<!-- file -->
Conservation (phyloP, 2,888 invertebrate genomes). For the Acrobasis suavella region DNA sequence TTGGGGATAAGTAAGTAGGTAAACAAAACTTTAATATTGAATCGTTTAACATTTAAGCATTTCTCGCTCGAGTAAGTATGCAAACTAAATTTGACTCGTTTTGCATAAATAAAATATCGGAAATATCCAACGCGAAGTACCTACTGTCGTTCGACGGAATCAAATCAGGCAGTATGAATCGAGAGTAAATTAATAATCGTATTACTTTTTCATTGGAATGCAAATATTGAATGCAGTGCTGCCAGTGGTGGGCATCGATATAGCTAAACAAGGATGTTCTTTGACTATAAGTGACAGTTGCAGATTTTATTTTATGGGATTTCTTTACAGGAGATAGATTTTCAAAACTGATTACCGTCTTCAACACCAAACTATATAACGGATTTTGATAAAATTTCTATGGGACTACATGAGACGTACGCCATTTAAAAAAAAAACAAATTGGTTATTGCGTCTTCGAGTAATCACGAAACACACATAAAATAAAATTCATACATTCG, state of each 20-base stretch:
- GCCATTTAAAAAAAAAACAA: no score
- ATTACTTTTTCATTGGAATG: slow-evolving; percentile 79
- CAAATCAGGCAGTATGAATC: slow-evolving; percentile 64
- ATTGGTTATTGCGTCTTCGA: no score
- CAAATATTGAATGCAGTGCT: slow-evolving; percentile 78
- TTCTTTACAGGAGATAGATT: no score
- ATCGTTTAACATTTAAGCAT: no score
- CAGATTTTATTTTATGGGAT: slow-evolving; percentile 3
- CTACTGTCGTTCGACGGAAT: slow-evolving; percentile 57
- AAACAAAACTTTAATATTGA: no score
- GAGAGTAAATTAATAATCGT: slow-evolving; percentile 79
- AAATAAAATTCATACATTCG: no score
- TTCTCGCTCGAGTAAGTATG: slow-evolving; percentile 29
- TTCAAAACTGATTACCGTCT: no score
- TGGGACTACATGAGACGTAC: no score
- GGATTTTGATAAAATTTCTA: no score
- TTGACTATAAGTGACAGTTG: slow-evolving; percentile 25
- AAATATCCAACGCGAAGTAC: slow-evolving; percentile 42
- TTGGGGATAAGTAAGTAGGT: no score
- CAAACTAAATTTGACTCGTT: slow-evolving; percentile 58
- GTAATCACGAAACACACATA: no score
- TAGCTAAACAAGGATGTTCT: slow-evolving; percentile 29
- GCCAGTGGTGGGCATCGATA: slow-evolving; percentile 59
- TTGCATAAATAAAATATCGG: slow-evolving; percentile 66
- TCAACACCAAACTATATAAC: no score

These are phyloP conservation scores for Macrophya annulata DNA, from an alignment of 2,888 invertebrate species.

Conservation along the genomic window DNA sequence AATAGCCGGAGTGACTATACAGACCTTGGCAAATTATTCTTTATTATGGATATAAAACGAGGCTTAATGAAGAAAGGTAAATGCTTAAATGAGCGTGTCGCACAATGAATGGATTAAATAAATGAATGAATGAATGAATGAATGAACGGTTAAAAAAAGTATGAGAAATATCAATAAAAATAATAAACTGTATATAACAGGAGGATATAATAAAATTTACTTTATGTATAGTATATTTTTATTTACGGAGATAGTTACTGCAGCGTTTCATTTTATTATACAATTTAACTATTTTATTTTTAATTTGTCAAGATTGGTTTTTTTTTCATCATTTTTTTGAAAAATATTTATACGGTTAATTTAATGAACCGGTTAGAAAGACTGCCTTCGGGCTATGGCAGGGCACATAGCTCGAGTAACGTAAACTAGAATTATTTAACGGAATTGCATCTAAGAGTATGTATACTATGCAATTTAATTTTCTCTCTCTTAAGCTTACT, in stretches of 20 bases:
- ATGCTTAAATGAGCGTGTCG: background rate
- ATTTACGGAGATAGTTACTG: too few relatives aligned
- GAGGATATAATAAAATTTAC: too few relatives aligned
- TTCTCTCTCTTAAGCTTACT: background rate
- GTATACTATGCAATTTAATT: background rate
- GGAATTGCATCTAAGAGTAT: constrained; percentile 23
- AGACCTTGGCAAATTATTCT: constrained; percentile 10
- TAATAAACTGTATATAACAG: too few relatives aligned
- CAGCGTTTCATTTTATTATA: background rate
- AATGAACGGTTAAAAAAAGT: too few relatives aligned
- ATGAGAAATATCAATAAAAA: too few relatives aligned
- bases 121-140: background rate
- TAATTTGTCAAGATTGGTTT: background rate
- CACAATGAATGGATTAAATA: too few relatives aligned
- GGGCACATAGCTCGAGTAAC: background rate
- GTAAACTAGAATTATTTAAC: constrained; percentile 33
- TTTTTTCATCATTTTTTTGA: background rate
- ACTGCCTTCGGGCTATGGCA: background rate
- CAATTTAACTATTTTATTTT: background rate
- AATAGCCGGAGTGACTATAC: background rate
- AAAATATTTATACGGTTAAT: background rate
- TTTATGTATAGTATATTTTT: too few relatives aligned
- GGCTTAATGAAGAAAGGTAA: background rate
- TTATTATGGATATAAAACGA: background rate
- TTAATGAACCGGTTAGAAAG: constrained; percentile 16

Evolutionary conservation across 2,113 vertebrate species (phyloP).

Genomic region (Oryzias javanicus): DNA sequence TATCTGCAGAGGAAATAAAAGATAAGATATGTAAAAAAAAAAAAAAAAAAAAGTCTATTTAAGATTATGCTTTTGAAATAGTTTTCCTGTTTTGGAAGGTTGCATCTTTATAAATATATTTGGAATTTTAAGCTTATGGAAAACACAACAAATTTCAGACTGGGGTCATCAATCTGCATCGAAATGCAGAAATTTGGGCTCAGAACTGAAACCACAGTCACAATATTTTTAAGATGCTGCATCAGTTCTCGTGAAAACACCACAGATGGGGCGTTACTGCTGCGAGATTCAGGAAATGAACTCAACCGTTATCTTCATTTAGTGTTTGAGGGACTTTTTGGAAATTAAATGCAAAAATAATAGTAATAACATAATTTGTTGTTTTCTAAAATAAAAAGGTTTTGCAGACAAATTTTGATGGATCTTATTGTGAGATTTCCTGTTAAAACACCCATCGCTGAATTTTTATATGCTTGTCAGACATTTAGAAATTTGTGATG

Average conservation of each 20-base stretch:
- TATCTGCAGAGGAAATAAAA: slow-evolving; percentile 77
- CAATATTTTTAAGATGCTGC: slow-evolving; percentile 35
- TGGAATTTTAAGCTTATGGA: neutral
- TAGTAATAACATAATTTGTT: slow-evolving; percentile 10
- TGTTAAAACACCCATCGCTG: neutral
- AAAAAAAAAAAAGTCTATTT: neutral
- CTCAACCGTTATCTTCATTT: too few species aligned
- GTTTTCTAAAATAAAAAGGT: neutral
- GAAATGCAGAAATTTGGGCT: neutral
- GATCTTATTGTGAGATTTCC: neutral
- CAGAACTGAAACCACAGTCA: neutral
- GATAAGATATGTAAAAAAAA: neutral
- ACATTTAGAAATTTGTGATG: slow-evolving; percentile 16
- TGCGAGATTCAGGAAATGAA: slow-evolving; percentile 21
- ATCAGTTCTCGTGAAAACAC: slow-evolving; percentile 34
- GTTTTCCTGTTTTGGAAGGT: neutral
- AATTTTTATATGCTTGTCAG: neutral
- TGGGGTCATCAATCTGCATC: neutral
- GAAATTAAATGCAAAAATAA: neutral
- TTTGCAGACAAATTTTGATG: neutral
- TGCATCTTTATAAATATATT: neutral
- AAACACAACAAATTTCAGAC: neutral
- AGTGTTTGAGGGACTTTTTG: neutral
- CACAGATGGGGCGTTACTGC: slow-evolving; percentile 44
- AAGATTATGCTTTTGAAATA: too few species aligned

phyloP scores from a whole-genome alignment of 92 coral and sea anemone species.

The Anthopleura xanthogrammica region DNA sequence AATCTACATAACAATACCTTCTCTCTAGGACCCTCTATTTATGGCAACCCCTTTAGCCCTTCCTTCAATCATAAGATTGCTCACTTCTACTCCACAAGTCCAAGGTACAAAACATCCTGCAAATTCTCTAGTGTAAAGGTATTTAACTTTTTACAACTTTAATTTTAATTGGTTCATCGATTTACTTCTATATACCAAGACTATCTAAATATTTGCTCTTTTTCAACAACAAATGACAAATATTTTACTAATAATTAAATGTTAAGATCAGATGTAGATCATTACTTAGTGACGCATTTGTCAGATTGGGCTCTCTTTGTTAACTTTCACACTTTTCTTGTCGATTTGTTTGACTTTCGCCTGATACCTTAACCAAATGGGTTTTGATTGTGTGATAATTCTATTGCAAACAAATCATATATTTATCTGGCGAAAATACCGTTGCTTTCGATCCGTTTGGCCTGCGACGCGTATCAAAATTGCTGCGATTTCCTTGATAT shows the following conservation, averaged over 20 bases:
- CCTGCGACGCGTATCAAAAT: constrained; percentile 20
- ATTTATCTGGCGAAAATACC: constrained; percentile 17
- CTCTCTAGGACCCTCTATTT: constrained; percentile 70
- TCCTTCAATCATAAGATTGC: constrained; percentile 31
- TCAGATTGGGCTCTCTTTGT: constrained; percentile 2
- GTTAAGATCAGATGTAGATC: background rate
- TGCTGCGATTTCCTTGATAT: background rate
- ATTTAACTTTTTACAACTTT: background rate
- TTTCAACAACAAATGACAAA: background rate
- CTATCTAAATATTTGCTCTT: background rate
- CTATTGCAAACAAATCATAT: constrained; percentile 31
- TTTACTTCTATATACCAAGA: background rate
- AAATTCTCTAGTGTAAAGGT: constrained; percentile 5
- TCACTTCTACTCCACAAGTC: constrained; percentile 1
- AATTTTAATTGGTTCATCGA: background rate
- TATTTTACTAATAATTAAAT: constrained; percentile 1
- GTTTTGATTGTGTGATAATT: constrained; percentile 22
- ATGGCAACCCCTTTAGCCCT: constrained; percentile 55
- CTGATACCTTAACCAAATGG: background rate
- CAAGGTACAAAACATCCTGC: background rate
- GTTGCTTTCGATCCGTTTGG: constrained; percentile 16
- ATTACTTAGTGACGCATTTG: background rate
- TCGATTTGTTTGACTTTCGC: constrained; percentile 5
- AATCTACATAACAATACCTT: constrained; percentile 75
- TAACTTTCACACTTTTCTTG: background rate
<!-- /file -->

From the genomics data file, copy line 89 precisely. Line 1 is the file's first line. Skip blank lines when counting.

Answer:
- GTTAAGATCAGATGTAGATC: background rate